Opinion: Getting the story right on alcoholism

"It's true that alcoholism and drug abuse have caused terrible problems for many North American Indians. But it's also true that great numbers of Indians can drink socially (or not drink at all) and not incur serious problems.

For the media, striking a balance between those two facts is central to “getting the story right.”

Alcoholism's prevalence among Indians not only has caused enormous physical and emotional problems. It also has led to stereotyping, including in movies as recent and popular as 'Flags of Our Fathers' and 'Apocalypto.' These powerful films depict Indians in a violent or stereotypical way, suggesting that all Indians are afflicted with drug and alcohol problems.

Like all stereotypes, this one is inaccurate because it ignores the uniqueness of each individual. One might expect a more balanced portrayal of Indians in the world of science; but unfortunately, scientific inquiry - with its emphasis on defining and solving problems - has not focused on the vast number of Indians who maintain sober and productive lives.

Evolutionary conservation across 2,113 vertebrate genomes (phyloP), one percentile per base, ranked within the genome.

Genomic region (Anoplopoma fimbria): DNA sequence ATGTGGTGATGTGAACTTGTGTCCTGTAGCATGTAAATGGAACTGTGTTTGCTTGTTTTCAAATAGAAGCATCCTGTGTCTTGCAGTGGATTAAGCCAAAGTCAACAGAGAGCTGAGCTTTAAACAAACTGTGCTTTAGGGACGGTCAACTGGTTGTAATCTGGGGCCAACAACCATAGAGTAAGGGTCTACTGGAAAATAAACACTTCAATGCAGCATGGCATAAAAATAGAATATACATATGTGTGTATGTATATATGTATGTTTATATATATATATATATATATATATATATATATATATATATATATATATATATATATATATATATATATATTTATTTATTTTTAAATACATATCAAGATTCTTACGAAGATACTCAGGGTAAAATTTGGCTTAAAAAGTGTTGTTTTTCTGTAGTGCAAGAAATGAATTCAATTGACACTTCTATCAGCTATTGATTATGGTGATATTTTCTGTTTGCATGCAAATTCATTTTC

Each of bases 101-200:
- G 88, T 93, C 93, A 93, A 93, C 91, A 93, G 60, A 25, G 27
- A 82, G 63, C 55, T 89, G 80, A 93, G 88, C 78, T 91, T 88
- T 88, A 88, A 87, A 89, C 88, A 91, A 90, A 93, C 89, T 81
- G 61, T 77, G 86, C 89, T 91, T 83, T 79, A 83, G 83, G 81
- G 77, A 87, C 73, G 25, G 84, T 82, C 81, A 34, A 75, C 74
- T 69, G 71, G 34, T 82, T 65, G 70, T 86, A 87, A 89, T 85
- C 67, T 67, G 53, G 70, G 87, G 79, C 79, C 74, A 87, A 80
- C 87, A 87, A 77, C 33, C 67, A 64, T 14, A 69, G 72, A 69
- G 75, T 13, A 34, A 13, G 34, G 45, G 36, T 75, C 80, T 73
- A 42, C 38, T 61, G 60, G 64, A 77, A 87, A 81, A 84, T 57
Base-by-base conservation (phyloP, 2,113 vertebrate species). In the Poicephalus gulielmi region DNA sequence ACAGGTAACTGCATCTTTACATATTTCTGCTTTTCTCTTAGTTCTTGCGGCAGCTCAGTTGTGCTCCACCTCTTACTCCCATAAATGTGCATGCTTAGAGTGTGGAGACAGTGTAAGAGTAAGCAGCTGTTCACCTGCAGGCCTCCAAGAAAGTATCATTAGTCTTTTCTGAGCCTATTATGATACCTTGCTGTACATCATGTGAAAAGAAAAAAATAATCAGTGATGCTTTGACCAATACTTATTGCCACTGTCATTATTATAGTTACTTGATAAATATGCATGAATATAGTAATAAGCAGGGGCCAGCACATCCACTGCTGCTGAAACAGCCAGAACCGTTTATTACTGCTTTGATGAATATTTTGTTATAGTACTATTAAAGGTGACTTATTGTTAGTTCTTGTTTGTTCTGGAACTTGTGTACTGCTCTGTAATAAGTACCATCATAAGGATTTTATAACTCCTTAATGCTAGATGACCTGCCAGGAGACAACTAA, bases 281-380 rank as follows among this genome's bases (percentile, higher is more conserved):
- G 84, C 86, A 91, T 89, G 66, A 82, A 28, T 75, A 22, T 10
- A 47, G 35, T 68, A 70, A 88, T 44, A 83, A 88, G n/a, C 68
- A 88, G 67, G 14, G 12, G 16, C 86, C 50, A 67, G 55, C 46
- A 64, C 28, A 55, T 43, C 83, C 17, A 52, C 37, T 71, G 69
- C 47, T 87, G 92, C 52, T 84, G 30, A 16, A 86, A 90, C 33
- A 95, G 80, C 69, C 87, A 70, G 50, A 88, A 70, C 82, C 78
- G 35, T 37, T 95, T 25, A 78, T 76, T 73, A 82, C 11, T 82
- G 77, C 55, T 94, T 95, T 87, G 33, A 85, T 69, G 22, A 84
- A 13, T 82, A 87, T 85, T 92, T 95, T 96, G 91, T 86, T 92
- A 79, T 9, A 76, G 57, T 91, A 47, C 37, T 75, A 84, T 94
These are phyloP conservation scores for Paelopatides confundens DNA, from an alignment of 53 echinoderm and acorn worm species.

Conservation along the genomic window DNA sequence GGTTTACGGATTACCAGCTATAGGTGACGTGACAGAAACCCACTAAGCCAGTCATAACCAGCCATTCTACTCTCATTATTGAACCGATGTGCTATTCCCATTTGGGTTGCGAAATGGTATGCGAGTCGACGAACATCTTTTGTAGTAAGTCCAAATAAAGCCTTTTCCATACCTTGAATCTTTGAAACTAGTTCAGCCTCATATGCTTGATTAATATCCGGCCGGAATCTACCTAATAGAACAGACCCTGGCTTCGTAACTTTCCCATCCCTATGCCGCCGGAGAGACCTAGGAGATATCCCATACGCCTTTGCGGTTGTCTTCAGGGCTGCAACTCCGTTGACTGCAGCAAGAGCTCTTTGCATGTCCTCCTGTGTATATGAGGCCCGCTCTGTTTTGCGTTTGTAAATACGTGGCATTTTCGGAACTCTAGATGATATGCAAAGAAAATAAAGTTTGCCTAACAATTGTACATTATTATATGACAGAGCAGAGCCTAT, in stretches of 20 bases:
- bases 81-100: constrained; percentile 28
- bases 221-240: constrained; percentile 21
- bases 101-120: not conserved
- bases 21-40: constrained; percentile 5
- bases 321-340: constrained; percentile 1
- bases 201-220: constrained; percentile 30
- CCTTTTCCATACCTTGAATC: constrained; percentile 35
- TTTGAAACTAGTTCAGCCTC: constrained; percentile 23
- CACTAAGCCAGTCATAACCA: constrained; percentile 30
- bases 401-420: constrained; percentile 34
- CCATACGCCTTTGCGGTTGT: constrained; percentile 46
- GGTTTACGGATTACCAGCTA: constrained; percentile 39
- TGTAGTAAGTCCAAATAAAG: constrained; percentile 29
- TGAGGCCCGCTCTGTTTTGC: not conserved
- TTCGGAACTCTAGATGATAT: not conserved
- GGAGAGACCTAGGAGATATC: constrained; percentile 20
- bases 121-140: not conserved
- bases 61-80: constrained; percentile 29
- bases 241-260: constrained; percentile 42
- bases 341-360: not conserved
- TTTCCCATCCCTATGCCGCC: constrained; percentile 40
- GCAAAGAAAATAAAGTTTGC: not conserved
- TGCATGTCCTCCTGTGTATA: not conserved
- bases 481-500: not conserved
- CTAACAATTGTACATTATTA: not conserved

Then there is the fact that science and the media have focused on Indians living on reservations, even though for decades, the federal government enforced an assimilationist policy that removed Indians from their lands and made their coping mechanisms illegal."

Get the Story:
Mike Eshkibok: Getting alcoholism right in Indian Country (The Grand Forks Herald 3/5)

Related Stories:
Report cites high rates of substance abuse disorders (01/24)
Congress takes on meth crisis in Indian Country (1/23)
Anti-meth campaign planned for tribes (12/1)
DOI, NCAI to announce anti-meth initiative (11/30)
Tribes face new danger in methamphetamine (3/7)
Update from NCAI winter session in Washington (02/28)
NCAI meets in Washington for winter session (02/27)
CDC: Smoking rates highest among Native Americans (02/02)
Survey finds high-risk behaviors among BIA students (11/13)
Smoking rates among Natives highest in nation (10/10)
Study links childhood experience to alcohol abuse (09/19)
Indian Country tops drug report again (9/17)
Native youth top drug use survey again (09/06)
Native youth targeted in anti-drug ads (5/17)
More Native students abstaining from alcohol (3/25)
Native youth heaviest smokers in nation (4/3)
Report: Native youth highest drug users (10/5)
Tribal tobacco challenges dismissed (9/5)
CDC: Indian mothers heaviest smokers (8/29)
Tribal challenge to big tobacco dismissed (7/17)
Report: Native women heaviest smokers (3/28)
Smoking in Indian Country (3/28)
Ad campaign targets youth drug use (9/7)
Drug use high among Native youth (9/1)